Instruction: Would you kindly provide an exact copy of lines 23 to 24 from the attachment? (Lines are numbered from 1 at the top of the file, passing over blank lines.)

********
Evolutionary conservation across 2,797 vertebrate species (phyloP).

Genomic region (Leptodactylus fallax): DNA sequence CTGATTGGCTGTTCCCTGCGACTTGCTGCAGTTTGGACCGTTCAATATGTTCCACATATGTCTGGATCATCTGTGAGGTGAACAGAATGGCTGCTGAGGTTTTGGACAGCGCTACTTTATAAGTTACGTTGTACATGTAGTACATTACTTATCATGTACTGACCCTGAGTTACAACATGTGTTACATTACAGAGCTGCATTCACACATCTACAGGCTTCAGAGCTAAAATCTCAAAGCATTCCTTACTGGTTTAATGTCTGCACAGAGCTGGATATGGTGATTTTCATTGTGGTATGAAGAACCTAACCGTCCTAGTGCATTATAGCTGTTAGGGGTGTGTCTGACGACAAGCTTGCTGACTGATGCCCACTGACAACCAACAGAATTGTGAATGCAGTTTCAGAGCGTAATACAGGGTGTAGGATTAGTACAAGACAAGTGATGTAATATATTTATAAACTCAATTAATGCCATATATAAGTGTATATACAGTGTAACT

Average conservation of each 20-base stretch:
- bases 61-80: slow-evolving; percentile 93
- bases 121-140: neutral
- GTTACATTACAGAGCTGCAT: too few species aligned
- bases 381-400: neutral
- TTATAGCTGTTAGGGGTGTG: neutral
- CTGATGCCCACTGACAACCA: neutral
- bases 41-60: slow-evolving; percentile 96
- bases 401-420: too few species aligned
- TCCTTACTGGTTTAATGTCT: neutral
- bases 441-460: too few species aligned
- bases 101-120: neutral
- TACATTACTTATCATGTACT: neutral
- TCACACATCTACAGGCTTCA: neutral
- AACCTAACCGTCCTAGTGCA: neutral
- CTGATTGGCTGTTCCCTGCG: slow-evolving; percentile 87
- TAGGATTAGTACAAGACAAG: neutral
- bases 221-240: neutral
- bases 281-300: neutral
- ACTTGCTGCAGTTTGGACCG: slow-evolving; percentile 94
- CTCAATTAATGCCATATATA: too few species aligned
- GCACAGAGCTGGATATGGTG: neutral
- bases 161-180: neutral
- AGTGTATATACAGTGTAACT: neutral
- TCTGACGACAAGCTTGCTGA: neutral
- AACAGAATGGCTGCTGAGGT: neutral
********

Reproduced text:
- CTCAATTAATGCCATATATA: too few species aligned
- GCACAGAGCTGGATATGGTG: neutral